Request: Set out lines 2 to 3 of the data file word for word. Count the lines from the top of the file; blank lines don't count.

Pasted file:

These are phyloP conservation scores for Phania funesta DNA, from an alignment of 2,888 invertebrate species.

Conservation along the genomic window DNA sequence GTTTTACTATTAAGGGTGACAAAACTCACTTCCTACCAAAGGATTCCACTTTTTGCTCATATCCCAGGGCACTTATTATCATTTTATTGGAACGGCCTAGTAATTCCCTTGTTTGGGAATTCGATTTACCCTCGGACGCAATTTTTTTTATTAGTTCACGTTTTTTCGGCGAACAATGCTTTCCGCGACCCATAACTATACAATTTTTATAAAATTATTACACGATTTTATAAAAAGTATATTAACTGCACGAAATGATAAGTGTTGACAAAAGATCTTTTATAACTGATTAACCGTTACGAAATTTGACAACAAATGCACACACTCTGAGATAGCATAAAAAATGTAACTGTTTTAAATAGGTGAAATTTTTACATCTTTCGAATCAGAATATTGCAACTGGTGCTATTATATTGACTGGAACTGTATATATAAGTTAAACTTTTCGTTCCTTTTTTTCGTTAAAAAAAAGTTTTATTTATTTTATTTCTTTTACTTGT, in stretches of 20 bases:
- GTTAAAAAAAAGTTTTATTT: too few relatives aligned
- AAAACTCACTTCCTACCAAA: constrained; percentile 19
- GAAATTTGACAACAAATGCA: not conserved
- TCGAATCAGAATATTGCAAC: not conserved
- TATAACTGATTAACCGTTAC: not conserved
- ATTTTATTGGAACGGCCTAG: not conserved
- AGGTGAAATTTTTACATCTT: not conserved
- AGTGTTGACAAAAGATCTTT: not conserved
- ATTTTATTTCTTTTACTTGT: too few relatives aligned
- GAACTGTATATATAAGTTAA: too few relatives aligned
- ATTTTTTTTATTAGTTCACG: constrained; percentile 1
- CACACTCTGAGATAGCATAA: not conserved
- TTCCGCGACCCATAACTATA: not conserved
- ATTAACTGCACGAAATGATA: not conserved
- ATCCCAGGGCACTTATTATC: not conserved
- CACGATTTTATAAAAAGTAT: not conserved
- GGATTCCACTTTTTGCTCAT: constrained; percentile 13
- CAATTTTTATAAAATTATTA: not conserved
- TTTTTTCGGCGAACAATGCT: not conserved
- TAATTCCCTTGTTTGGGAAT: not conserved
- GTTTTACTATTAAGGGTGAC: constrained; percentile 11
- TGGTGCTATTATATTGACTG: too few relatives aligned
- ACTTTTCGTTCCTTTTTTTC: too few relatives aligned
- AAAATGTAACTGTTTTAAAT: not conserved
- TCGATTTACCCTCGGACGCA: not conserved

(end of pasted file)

Conservation along the genomic window DNA sequence GTTTTACTATTAAGGGTGACAAAACTCACTTCCTACCAAAGGATTCCACTTTTTGCTCATATCCCAGGGCACTTATTATCATTTTATTGGAACGGCCTAGTAATTCCCTTGTTTGGGAATTCGATTTACCCTCGGACGCAATTTTTTTTATTAGTTCACGTTTTTTCGGCGAACAATGCTTTCCGCGACCCATAACTATACAATTTTTATAAAATTATTACACGATTTTATAAAAAGTATATTAACTGCACGAAATGATAAGTGTTGACAAAAGATCTTTTATAACTGATTAACCGTTACGAAATTTGACAACAAATGCACACACTCTGAGATAGCATAAAAAATGTAACTGTTTTAAATAGGTGAAATTTTTACATCTTTCGAATCAGAATATTGCAACTGGTGCTATTATATTGACTGGAACTGTATATATAAGTTAAACTTTTCGTTCCTTTTTTTCGTTAAAAAAAAGTTTTATTTATTTTATTTCTTTTACTTGT, in stretches of 20 bases:
- GTTAAAAAAAAGTTTTATTT: too few relatives aligned